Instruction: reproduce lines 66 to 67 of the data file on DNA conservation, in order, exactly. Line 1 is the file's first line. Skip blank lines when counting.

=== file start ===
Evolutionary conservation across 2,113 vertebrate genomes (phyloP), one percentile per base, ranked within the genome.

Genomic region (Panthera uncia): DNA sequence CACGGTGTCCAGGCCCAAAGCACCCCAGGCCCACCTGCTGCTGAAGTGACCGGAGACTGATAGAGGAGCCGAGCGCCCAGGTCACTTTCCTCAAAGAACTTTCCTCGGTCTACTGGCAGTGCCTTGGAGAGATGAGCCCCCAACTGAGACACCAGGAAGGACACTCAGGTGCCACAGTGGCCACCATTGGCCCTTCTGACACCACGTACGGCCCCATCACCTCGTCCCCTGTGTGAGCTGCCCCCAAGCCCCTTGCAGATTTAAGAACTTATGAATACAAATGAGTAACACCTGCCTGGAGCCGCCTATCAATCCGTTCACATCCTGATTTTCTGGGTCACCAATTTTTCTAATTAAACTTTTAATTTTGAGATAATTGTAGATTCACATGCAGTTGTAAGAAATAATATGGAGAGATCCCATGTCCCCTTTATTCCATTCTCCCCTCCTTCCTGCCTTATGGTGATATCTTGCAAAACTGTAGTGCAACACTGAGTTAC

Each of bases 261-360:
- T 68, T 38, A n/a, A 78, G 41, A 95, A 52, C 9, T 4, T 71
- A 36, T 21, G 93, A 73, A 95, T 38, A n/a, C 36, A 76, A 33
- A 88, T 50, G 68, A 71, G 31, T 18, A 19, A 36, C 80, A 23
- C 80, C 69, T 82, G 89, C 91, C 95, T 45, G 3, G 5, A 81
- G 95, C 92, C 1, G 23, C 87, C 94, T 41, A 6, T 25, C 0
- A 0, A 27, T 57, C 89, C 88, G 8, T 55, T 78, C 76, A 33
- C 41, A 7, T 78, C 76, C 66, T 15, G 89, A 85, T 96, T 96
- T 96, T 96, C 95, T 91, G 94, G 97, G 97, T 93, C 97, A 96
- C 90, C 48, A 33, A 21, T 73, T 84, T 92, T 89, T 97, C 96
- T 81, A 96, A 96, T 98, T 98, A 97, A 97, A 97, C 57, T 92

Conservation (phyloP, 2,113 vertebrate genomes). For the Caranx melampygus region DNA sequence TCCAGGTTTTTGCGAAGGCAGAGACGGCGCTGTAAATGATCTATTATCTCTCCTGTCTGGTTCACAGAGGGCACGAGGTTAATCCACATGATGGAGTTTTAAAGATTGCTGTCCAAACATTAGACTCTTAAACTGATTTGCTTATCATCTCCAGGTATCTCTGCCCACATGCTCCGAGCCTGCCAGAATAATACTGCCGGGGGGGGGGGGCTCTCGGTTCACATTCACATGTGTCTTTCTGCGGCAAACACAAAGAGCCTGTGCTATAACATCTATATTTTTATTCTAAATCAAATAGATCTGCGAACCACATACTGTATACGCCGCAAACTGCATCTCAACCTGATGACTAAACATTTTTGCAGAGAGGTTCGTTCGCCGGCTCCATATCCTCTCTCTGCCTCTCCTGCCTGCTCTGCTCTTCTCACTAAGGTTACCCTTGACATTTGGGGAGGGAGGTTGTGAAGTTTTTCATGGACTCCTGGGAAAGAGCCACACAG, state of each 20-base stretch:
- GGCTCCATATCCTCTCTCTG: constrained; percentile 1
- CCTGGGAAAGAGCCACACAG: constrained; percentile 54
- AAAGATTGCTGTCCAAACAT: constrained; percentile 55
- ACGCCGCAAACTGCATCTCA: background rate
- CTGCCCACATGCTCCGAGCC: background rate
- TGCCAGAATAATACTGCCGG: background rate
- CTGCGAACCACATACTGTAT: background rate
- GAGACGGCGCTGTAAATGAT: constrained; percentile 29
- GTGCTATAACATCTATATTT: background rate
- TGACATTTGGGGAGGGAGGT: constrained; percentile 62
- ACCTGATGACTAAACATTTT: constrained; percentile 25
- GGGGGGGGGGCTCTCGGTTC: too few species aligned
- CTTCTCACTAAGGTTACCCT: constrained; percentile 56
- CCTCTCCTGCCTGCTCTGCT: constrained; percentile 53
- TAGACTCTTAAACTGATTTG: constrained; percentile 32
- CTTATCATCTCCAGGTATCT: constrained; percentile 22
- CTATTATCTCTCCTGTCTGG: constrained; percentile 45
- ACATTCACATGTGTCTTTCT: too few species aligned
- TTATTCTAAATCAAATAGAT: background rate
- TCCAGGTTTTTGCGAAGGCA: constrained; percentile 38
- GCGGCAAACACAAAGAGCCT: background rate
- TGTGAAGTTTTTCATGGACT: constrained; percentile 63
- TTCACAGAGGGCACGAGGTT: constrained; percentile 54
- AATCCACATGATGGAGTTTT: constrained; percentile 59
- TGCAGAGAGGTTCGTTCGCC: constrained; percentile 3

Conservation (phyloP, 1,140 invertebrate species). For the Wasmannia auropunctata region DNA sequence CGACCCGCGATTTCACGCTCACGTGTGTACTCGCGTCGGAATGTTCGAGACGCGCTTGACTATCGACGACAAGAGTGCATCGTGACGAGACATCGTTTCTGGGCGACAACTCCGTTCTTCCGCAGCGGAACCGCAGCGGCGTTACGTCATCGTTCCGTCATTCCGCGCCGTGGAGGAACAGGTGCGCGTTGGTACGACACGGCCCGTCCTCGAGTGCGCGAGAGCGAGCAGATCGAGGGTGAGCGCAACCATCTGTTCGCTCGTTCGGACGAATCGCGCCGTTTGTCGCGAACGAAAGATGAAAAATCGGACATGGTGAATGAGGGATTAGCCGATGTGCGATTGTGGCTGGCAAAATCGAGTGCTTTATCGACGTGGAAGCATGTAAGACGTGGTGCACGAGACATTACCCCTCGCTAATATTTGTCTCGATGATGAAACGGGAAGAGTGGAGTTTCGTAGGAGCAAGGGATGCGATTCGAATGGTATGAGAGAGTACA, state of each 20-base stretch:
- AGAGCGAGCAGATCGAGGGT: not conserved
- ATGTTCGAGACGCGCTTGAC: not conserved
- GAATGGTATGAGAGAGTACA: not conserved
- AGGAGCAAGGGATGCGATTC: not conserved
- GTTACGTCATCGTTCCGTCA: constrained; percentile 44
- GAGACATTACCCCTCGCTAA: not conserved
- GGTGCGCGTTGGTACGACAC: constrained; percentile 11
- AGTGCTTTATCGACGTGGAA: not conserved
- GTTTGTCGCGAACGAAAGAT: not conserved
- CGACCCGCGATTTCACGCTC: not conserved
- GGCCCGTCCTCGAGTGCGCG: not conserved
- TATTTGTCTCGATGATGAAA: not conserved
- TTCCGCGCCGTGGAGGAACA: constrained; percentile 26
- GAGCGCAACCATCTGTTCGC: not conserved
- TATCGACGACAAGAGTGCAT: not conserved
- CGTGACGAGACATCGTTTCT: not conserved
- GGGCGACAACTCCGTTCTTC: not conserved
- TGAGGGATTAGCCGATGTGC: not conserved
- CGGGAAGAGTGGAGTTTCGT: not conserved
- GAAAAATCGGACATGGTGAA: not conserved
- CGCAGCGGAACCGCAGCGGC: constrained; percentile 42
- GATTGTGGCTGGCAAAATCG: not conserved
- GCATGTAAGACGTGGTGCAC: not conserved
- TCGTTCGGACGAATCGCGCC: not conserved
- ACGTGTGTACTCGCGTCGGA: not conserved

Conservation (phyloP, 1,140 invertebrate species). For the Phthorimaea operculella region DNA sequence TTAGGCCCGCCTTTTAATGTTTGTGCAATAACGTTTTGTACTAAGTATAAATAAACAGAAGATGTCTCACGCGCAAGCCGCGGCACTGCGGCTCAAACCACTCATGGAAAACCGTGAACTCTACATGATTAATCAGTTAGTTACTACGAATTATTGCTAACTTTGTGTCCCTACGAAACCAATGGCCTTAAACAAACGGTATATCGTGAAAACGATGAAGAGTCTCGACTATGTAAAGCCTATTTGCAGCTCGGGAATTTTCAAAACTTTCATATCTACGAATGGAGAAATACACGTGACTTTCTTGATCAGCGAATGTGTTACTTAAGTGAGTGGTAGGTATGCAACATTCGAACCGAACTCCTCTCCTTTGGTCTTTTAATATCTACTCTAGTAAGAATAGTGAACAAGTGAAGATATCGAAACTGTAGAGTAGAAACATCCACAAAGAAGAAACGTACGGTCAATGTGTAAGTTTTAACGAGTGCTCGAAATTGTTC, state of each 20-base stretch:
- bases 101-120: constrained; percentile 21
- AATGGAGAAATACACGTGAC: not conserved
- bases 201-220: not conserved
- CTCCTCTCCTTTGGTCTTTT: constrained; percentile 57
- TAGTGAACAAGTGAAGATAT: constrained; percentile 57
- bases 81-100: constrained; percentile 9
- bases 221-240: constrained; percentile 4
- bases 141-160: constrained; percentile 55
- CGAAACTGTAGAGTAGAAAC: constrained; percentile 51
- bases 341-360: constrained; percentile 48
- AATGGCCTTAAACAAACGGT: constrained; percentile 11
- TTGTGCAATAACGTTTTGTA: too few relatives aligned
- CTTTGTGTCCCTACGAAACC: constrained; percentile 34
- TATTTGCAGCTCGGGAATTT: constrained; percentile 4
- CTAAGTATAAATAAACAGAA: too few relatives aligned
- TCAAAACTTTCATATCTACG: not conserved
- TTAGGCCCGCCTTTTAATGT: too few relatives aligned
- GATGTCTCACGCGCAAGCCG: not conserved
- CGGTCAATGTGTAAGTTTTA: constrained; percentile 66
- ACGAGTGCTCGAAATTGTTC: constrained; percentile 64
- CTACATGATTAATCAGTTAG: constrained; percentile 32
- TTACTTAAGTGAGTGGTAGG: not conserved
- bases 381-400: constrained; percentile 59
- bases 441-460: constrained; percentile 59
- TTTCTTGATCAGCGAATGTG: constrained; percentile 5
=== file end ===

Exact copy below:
Conservation (phyloP, 1,140 invertebrate species). For the Phthorimaea operculella region DNA sequence TTAGGCCCGCCTTTTAATGTTTGTGCAATAACGTTTTGTACTAAGTATAAATAAACAGAAGATGTCTCACGCGCAAGCCGCGGCACTGCGGCTCAAACCACTCATGGAAAACCGTGAACTCTACATGATTAATCAGTTAGTTACTACGAATTATTGCTAACTTTGTGTCCCTACGAAACCAATGGCCTTAAACAAACGGTATATCGTGAAAACGATGAAGAGTCTCGACTATGTAAAGCCTATTTGCAGCTCGGGAATTTTCAAAACTTTCATATCTACGAATGGAGAAATACACGTGACTTTCTTGATCAGCGAATGTGTTACTTAAGTGAGTGGTAGGTATGCAACATTCGAACCGAACTCCTCTCCTTTGGTCTTTTAATATCTACTCTAGTAAGAATAGTGAACAAGTGAAGATATCGAAACTGTAGAGTAGAAACATCCACAAAGAAGAAACGTACGGTCAATGTGTAAGTTTTAACGAGTGCTCGAAATTGTTC, state of each 20-base stretch:
- bases 101-120: constrained; percentile 21